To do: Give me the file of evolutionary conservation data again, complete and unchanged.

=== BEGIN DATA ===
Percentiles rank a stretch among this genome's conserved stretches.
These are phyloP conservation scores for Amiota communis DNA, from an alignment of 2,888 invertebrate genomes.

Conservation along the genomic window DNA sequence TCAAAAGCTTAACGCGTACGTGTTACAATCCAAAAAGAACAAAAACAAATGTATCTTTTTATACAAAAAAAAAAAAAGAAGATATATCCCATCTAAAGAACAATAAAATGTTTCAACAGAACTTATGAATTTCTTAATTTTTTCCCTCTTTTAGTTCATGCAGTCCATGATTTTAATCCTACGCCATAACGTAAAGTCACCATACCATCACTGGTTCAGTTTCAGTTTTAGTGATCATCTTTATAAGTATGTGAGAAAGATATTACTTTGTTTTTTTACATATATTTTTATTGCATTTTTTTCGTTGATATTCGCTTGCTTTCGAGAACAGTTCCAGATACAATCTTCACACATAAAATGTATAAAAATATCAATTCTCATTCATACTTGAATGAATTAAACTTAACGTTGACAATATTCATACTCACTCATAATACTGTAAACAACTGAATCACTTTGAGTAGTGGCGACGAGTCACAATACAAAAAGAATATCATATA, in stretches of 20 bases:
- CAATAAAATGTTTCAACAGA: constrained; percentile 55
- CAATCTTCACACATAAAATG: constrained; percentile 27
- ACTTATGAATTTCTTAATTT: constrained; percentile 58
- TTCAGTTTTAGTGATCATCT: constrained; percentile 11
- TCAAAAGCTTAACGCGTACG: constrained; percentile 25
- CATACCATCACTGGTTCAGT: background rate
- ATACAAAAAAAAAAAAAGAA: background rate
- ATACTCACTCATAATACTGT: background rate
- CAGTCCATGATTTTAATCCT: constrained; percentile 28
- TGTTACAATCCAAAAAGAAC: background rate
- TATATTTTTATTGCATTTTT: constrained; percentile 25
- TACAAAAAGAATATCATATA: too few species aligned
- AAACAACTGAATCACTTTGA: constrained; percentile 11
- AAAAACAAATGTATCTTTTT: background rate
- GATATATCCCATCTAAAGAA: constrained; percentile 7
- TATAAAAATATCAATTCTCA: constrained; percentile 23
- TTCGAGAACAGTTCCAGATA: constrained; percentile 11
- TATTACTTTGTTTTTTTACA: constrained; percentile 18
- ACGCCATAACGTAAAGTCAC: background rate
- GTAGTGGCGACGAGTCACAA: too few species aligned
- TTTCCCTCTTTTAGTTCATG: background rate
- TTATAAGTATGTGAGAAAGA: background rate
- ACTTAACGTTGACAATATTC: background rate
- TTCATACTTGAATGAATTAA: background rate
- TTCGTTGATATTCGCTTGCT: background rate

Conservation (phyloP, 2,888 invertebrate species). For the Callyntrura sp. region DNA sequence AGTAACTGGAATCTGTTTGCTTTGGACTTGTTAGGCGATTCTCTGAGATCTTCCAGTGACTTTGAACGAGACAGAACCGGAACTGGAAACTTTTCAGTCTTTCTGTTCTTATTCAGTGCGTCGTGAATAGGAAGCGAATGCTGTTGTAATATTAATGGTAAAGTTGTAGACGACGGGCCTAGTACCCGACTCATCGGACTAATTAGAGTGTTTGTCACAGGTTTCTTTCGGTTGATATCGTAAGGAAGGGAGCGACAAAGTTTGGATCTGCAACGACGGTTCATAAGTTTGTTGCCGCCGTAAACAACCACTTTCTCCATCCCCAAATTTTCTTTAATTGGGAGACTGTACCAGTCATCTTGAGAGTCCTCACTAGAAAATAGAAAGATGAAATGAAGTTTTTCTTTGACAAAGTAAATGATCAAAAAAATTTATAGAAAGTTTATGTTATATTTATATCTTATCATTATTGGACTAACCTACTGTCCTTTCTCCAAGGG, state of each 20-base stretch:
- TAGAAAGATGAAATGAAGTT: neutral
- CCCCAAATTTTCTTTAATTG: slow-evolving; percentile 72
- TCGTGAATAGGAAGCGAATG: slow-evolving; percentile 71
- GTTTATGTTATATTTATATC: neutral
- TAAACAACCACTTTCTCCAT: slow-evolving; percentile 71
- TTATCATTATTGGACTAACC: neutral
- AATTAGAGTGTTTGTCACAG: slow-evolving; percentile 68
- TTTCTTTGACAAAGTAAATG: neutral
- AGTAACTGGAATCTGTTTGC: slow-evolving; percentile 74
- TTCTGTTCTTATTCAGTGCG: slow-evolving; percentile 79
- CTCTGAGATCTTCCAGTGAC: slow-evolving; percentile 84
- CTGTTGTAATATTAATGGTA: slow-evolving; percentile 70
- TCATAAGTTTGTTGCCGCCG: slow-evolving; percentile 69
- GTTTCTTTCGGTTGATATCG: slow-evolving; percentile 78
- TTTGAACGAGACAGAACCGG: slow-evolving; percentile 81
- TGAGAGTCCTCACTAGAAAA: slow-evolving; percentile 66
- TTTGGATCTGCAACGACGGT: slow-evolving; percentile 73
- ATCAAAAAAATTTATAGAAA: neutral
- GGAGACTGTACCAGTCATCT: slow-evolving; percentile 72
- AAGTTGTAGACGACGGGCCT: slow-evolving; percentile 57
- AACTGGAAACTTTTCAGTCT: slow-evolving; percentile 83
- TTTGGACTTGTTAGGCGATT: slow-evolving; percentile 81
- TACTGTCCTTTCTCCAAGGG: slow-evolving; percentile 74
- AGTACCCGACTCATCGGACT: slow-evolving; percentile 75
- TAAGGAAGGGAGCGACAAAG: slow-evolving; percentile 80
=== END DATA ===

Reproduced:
Percentiles rank a stretch among this genome's conserved stretches.
These are phyloP conservation scores for Amiota communis DNA, from an alignment of 2,888 invertebrate genomes.

Conservation along the genomic window DNA sequence TCAAAAGCTTAACGCGTACGTGTTACAATCCAAAAAGAACAAAAACAAATGTATCTTTTTATACAAAAAAAAAAAAAGAAGATATATCCCATCTAAAGAACAATAAAATGTTTCAACAGAACTTATGAATTTCTTAATTTTTTCCCTCTTTTAGTTCATGCAGTCCATGATTTTAATCCTACGCCATAACGTAAAGTCACCATACCATCACTGGTTCAGTTTCAGTTTTAGTGATCATCTTTATAAGTATGTGAGAAAGATATTACTTTGTTTTTTTACATATATTTTTATTGCATTTTTTTCGTTGATATTCGCTTGCTTTCGAGAACAGTTCCAGATACAATCTTCACACATAAAATGTATAAAAATATCAATTCTCATTCATACTTGAATGAATTAAACTTAACGTTGACAATATTCATACTCACTCATAATACTGTAAACAACTGAATCACTTTGAGTAGTGGCGACGAGTCACAATACAAAAAGAATATCATATA, in stretches of 20 bases:
- CAATAAAATGTTTCAACAGA: constrained; percentile 55
- CAATCTTCACACATAAAATG: constrained; percentile 27
- ACTTATGAATTTCTTAATTT: constrained; percentile 58
- TTCAGTTTTAGTGATCATCT: constrained; percentile 11
- TCAAAAGCTTAACGCGTACG: constrained; percentile 25
- CATACCATCACTGGTTCAGT: background rate
- ATACAAAAAAAAAAAAAGAA: background rate
- ATACTCACTCATAATACTGT: background rate
- CAGTCCATGATTTTAATCCT: constrained; percentile 28
- TGTTACAATCCAAAAAGAAC: background rate
- TATATTTTTATTGCATTTTT: constrained; percentile 25
- TACAAAAAGAATATCATATA: too few species aligned
- AAACAACTGAATCACTTTGA: constrained; percentile 11
- AAAAACAAATGTATCTTTTT: background rate
- GATATATCCCATCTAAAGAA: constrained; percentile 7
- TATAAAAATATCAATTCTCA: constrained; percentile 23
- TTCGAGAACAGTTCCAGATA: constrained; percentile 11
- TATTACTTTGTTTTTTTACA: constrained; percentile 18
- ACGCCATAACGTAAAGTCAC: background rate
- GTAGTGGCGACGAGTCACAA: too few species aligned
- TTTCCCTCTTTTAGTTCATG: background rate
- TTATAAGTATGTGAGAAAGA: background rate
- ACTTAACGTTGACAATATTC: background rate
- TTCATACTTGAATGAATTAA: background rate
- TTCGTTGATATTCGCTTGCT: background rate

Conservation (phyloP, 2,888 invertebrate species). For the Callyntrura sp. region DNA sequence AGTAACTGGAATCTGTTTGCTTTGGACTTGTTAGGCGATTCTCTGAGATCTTCCAGTGACTTTGAACGAGACAGAACCGGAACTGGAAACTTTTCAGTCTTTCTGTTCTTATTCAGTGCGTCGTGAATAGGAAGCGAATGCTGTTGTAATATTAATGGTAAAGTTGTAGACGACGGGCCTAGTACCCGACTCATCGGACTAATTAGAGTGTTTGTCACAGGTTTCTTTCGGTTGATATCGTAAGGAAGGGAGCGACAAAGTTTGGATCTGCAACGACGGTTCATAAGTTTGTTGCCGCCGTAAACAACCACTTTCTCCATCCCCAAATTTTCTTTAATTGGGAGACTGTACCAGTCATCTTGAGAGTCCTCACTAGAAAATAGAAAGATGAAATGAAGTTTTTCTTTGACAAAGTAAATGATCAAAAAAATTTATAGAAAGTTTATGTTATATTTATATCTTATCATTATTGGACTAACCTACTGTCCTTTCTCCAAGGG, state of each 20-base stretch:
- TAGAAAGATGAAATGAAGTT: neutral
- CCCCAAATTTTCTTTAATTG: slow-evolving; percentile 72
- TCGTGAATAGGAAGCGAATG: slow-evolving; percentile 71
- GTTTATGTTATATTTATATC: neutral
- TAAACAACCACTTTCTCCAT: slow-evolving; percentile 71
- TTATCATTATTGGACTAACC: neutral
- AATTAGAGTGTTTGTCACAG: slow-evolving; percentile 68
- TTTCTTTGACAAAGTAAATG: neutral
- AGTAACTGGAATCTGTTTGC: slow-evolving; percentile 74
- TTCTGTTCTTATTCAGTGCG: slow-evolving; percentile 79
- CTCTGAGATCTTCCAGTGAC: slow-evolving; percentile 84
- CTGTTGTAATATTAATGGTA: slow-evolving; percentile 70
- TCATAAGTTTGTTGCCGCCG: slow-evolving; percentile 69
- GTTTCTTTCGGTTGATATCG: slow-evolving; percentile 78
- TTTGAACGAGACAGAACCGG: slow-evolving; percentile 81
- TGAGAGTCCTCACTAGAAAA: slow-evolving; percentile 66
- TTTGGATCTGCAACGACGGT: slow-evolving; percentile 73
- ATCAAAAAAATTTATAGAAA: neutral
- GGAGACTGTACCAGTCATCT: slow-evolving; percentile 72
- AAGTTGTAGACGACGGGCCT: slow-evolving; percentile 57
- AACTGGAAACTTTTCAGTCT: slow-evolving; percentile 83
- TTTGGACTTGTTAGGCGATT: slow-evolving; percentile 81
- TACTGTCCTTTCTCCAAGGG: slow-evolving; percentile 74
- AGTACCCGACTCATCGGACT: slow-evolving; percentile 75
- TAAGGAAGGGAGCGACAAAG: slow-evolving; percentile 80